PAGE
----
Another small performance gain that designers and developers should employ is specifying their image width and height. This article explains why setting the dimensions of your images helps you and the theory behind it.

Why You Should Specify an Image Size

Web page performance used to be heavily affected by poorly-optimized bulky images. In today’s world of incredibly high speed internet connections, the focus now turns away from image file size and towards less obvious performance hogs- like having to repeatedly recalculate and re-render a page that is being manipulated by JavaScript.

Present day web sites rely heavily on scripting to modify, create, or remove DOM elements. Every time you modify an element (or even calculate its dimensions), the page needs to reflow and then possibly repaint.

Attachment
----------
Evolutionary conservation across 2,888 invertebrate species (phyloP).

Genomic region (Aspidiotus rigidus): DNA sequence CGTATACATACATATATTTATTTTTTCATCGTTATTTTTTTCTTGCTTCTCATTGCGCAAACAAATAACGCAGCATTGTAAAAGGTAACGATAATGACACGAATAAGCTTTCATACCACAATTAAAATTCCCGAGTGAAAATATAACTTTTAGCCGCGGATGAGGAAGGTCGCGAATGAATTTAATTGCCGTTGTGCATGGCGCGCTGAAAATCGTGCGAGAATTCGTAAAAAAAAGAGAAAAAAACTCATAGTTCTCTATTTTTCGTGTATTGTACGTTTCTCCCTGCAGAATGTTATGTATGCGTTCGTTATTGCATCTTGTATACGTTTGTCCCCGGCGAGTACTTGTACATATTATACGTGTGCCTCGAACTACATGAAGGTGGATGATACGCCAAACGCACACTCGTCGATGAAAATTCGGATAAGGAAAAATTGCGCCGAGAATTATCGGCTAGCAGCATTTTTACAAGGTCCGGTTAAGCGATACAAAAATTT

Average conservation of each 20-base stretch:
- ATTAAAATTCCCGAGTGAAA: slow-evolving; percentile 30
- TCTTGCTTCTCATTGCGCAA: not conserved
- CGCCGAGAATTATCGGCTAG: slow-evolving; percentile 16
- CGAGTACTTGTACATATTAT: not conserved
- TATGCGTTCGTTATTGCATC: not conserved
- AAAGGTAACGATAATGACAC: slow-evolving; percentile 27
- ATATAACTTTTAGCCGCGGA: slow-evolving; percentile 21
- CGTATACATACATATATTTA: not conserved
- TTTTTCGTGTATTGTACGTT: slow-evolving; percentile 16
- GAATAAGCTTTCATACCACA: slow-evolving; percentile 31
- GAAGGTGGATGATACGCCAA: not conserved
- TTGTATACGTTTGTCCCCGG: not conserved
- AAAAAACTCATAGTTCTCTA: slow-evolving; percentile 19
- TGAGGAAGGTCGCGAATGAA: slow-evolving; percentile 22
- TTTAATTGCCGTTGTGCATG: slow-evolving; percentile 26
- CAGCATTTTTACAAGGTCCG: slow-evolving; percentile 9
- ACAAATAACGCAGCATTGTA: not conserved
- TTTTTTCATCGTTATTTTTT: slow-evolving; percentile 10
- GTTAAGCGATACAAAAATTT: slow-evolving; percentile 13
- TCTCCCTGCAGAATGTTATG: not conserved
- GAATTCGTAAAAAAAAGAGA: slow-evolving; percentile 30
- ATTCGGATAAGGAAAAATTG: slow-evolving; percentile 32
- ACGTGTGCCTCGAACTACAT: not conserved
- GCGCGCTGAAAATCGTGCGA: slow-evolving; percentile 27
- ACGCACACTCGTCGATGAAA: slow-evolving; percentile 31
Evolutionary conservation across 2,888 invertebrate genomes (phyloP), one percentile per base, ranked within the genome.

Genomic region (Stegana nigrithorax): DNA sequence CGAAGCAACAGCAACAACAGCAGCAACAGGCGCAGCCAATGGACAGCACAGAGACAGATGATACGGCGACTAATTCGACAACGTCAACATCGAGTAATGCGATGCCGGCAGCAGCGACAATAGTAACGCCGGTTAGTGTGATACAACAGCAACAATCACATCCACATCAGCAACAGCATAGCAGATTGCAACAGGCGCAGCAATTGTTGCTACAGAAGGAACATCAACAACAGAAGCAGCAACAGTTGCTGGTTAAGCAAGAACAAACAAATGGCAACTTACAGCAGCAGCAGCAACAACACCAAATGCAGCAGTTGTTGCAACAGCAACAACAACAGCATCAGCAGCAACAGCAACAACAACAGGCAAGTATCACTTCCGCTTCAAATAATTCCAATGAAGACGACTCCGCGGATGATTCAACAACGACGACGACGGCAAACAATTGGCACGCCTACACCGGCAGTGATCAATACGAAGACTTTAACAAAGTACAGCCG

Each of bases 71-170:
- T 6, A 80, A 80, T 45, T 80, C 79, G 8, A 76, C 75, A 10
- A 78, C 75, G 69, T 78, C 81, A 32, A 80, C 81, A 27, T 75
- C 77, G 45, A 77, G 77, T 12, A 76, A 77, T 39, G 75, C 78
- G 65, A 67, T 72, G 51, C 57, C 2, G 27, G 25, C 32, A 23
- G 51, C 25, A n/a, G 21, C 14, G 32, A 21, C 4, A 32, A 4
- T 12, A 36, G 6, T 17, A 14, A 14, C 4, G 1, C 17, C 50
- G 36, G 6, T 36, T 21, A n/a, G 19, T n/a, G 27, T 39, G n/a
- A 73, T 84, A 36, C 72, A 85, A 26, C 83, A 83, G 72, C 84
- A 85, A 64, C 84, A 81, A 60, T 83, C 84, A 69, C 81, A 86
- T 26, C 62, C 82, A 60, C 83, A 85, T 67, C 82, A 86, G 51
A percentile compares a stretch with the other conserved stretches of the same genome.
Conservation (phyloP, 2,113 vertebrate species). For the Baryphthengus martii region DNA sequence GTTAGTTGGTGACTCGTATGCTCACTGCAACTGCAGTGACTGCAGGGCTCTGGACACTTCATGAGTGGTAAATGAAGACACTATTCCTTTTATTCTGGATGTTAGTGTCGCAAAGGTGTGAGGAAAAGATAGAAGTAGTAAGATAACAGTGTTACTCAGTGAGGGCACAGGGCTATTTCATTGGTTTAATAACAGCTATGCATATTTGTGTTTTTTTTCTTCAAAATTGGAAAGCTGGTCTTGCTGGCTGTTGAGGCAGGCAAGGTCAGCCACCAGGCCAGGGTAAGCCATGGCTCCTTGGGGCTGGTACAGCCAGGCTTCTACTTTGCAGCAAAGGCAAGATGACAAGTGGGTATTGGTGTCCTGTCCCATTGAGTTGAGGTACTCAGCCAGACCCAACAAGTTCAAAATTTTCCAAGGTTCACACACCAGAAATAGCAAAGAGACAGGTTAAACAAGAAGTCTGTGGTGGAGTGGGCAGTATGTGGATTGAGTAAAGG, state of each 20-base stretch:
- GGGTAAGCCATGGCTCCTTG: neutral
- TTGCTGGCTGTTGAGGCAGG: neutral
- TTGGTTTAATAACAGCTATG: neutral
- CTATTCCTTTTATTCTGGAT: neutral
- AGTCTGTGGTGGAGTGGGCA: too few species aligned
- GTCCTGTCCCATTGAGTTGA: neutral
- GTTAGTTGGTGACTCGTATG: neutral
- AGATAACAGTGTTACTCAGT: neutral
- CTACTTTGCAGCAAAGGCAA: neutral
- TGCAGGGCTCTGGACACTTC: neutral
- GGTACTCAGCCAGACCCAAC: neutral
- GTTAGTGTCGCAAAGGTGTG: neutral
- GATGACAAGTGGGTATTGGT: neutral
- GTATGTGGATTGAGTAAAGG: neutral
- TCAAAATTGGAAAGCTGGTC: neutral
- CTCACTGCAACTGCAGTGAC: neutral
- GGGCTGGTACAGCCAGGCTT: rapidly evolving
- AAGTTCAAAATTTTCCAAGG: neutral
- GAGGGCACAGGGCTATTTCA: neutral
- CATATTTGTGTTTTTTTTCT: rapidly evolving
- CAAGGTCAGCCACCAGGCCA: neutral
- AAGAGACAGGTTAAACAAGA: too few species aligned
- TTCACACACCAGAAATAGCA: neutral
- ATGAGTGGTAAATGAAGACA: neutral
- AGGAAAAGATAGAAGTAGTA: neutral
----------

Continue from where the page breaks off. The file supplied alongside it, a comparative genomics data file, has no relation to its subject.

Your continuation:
Specifying the dimensions of your images versus (even though you are not changing the size) will allow for faster rendering because the browser already knows its size and can plot out the layout before the image has downloaded.

Solid Tip: It doesn’t matter if you specify image dimensions as HTML attributes, inline CSS, or external CSS (in a file).

A Few Causes of Reflows

  • adding or removing DOM elements
  • checking element’s computed styles
  • resizing the browser
  • changing element’s classes
  • interacting with form inputs
  • using tables for layout design

Resizing Images

Don’t use widths and heights that don’t actually match the image.

If you need a different size, then create an actual image of that size. Otherwise, you will force the browser to repaint and reflow once the image has been downloaded.